2. Which CC they need to use to preserve the CC CDW.

    Sorry, but this is 100% the customer’s fault. If you are going to rely on CC CDW you need to know EXACTLY what rules you need to follow.

  • Thoroughlyamused

    Because Alamo is a rental company. That’s why.

  • Jim

    I agree with you totally. But Alamo wasn’t going to do anything until Chris stepped in, they just don’t want bad press…

  • Jim

    Wow you can insult someone on the Internet. Congratulations. Go back to your mothers basement.

  • Thoroughlyamused

    But why would/should Alamo do anything? The customer erroneously believed that by paying for his rental with a CC he was magically covered for everything. He was wrong. Why should Alamo pay $200 for the customer’s mistake?

  • sunshipballoons

    what mixup?

  • Bill___A

    A real problem is where the customer has been not treated the way they should be – the vendor has not adhered to the rules, or did not follow good business practices. Now we seem to have mostly people who are trying to get something they are not entitled to.

  • Thoroughlyamused

    No, the system is set up so any extensions are billed by the rental company to the CC the rental company swipes at the counter. It’s all under one RA #. This is to maximize convenience to all parties, since your scenario would require a new contract be written, and would require the customer to return to the rental office to sign a new contract.

  • Thoroughlyamused

    WHY?!?!?! Why should the rental company be held responsible because the customer didn’t follow the T&C of his own CC?

  • Jim

    They shouldn’t. As I said I agree with you, but it’s funny to see Alamo jump all over the good publicity bandwagon by waiving the fee.

  • The Original Joe S

    I wasn’t talking about being unimpressed with YOU, MR THIN-SKIN. I was unimpressed about Alamo’s giving the $200 only after Chris got involved.

    There’s a never-ending stream of people who love to take offense at anything and everything……
    And, thanks for the insipid insult from YOU, MR THIN-SKIN.

  • Cybrsk8r

    The OP should have used an AMEX card with thier rental insurance program. You’re 100% covered for up to $100,000 and 42 continuous days for a flat $24.95. Once you sign up, it’s automatically billed whenever you rent a car. If you only have liability on your personal vehicle, this takes it’s place. I’ve used it many times in the past.

    However, expect rental agents to outright lie and tell you the coverage isn’t good in their state, in order to sell their overpriced CDW coverage.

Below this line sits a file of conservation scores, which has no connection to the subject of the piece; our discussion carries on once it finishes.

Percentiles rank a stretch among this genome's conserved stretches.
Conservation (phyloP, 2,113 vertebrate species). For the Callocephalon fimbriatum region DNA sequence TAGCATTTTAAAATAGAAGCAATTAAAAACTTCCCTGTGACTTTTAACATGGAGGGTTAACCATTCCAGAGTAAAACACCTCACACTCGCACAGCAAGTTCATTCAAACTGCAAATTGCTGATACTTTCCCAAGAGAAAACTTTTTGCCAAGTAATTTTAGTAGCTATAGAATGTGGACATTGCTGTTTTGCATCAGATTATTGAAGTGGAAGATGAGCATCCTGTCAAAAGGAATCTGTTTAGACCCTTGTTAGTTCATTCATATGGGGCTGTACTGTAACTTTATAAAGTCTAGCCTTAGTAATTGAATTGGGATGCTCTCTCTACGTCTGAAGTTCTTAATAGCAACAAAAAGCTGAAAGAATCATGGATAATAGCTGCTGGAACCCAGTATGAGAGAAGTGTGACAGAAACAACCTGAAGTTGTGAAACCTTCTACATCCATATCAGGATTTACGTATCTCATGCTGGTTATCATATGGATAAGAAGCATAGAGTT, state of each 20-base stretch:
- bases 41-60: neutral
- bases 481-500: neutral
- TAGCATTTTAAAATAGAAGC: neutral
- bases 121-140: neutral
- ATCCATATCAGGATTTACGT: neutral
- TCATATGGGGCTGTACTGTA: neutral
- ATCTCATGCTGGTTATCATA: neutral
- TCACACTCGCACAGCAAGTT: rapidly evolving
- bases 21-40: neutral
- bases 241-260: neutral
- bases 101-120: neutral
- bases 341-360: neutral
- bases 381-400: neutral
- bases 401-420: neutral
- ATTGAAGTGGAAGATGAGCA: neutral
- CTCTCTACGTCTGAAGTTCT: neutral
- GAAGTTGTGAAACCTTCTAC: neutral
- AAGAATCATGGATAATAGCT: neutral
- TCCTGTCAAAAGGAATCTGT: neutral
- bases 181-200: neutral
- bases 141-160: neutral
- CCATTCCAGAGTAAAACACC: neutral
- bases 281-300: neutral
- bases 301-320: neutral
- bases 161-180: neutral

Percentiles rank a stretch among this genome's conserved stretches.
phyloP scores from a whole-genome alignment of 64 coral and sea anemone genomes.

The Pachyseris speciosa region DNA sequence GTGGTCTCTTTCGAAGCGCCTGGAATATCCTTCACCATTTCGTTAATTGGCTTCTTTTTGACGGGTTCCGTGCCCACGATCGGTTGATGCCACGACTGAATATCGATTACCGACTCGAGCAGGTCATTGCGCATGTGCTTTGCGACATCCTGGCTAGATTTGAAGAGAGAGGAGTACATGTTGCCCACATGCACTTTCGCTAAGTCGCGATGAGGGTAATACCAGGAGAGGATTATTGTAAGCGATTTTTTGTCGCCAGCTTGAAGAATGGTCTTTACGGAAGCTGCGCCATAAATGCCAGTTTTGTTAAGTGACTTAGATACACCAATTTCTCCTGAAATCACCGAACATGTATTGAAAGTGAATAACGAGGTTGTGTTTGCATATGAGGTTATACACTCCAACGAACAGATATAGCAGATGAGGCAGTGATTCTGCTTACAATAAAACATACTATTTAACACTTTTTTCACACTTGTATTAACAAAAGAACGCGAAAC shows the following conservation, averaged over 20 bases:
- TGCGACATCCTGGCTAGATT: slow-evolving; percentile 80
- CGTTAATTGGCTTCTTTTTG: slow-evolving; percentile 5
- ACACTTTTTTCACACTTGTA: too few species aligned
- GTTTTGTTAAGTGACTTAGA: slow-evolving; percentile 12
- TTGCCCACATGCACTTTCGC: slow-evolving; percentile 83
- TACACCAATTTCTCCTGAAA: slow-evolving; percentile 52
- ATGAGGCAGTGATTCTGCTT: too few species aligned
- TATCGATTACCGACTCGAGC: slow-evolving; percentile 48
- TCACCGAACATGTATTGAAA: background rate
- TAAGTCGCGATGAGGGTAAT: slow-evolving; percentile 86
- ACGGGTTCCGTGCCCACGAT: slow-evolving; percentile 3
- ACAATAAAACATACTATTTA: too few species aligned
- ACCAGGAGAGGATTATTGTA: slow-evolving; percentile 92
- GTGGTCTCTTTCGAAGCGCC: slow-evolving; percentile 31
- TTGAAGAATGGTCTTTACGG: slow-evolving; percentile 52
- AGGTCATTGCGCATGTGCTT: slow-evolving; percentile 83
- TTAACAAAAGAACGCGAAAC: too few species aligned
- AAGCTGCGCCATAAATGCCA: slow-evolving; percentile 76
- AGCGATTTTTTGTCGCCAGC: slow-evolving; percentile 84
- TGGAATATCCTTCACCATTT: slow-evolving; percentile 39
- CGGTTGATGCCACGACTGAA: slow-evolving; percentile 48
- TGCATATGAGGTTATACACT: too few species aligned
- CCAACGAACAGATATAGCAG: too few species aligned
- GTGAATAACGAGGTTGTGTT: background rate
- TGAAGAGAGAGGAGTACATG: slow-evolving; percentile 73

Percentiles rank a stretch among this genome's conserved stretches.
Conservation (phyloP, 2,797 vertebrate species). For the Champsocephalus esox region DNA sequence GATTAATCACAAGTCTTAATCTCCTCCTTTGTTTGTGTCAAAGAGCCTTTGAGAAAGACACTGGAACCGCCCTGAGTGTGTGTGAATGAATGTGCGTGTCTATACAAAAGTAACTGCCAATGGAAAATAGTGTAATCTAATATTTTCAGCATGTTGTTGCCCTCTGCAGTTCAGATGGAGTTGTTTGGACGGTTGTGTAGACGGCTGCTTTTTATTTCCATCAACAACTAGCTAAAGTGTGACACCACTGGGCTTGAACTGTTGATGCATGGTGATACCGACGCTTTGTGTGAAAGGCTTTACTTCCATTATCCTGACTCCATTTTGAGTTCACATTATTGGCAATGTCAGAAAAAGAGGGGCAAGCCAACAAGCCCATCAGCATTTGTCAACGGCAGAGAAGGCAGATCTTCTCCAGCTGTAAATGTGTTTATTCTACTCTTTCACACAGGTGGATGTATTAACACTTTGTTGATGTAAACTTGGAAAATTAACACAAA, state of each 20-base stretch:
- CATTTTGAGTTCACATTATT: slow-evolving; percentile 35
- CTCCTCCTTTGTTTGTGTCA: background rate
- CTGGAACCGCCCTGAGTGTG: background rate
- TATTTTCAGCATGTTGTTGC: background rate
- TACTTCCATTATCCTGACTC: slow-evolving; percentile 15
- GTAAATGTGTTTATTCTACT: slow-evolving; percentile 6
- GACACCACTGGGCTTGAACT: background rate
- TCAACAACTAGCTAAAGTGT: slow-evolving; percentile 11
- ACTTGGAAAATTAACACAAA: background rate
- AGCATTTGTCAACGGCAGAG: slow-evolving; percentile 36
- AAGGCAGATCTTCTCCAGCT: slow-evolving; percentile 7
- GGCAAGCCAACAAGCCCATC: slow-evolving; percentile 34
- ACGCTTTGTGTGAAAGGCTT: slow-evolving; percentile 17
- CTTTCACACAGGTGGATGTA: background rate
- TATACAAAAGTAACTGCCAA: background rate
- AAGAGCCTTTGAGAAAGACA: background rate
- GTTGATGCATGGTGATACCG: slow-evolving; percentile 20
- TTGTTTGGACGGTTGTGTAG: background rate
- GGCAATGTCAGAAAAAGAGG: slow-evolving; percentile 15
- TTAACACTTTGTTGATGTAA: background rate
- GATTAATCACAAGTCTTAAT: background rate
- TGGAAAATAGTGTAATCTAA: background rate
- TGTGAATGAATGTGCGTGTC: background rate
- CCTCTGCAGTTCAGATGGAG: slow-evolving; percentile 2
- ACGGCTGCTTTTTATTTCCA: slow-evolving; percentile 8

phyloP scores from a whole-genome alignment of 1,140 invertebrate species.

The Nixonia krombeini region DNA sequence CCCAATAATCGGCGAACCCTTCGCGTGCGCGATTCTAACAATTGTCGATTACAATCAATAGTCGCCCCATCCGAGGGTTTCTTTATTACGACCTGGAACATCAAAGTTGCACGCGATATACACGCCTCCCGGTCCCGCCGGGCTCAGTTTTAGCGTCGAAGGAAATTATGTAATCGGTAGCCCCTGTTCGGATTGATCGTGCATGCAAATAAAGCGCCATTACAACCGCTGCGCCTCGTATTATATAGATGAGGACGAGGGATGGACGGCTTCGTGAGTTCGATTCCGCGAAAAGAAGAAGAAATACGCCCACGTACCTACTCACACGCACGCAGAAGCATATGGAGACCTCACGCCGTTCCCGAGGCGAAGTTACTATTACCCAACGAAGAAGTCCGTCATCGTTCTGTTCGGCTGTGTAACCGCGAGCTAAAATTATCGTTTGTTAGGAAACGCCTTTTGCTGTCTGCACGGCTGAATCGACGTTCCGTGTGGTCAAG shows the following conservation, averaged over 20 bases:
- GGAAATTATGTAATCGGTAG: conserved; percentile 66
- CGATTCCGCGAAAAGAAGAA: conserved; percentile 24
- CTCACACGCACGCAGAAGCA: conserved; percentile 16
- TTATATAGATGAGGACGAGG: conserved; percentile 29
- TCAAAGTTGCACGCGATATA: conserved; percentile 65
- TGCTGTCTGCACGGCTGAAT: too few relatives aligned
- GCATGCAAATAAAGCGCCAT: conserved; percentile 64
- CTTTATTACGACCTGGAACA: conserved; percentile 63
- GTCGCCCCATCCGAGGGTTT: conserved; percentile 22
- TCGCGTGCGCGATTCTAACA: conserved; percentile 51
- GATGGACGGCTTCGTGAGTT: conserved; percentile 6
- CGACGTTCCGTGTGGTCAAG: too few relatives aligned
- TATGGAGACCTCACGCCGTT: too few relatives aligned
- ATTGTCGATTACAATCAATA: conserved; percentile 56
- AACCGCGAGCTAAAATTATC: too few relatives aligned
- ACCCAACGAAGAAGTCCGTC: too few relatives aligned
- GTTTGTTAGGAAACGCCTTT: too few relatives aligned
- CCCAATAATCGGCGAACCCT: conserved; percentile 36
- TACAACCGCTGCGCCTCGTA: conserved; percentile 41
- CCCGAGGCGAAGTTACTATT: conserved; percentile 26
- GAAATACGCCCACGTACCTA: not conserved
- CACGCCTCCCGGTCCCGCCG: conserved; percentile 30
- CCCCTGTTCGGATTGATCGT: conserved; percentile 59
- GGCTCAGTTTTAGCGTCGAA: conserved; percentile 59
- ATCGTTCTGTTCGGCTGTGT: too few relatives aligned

• Jeanne_in_NE

    Thanks for the explanation. I was thinking of using Hotwire for a rental car reservation for this fall and paying for that with my Amex, but it looks like that would void my Amex rental car insurance policy, so I wouldn’t end up saving any money in the end. I really learn a lot from the folks on here, so thank you.

  • Jeanne_in_NE

    @disqus_kkCWuCb5ez:disqus posted that the system used by Hotwire might cancel out that protection from Amex, and my policy sorta kinda reads that way. “Sorta kinda” in insurance talk means no coverage when push comes to shove. So – am thinking I will skip Hotwire for my next car rental, negotiate directly with the car rental agency and use my Amex car to get my insurance properly activated.

  • y_p_w

    I’ve done the former. I simply had my contract in front of me and called in. Three times. And got the same operator all three times. However, it wasn’t quite what the subject of this article did, which was try to get an additional day before the prepaid rental period.

    I did change the car during the middle of the rental. It was a big car and I didn’t like the way it handled/braked. I’m not sure if it was considered a separate contract, but I did get new paperwork (might be needed to show to law enforcement).

  • nyctraveler

    The OP clearly stated that he “happened to use a different credit card than the one I used to pay for my Hotwire rental”. He can’t later then claim that ” the payment method used for your car was an error by Alamo”. And if you knew that the CC you used for the Hotwire rental provided CDW, why give the Alamo rep a different CC at the counter? He could have avoided the entire issue by simply using the original CC. He’s lucky Alamo caved in under pressure and waived the $200 he owed.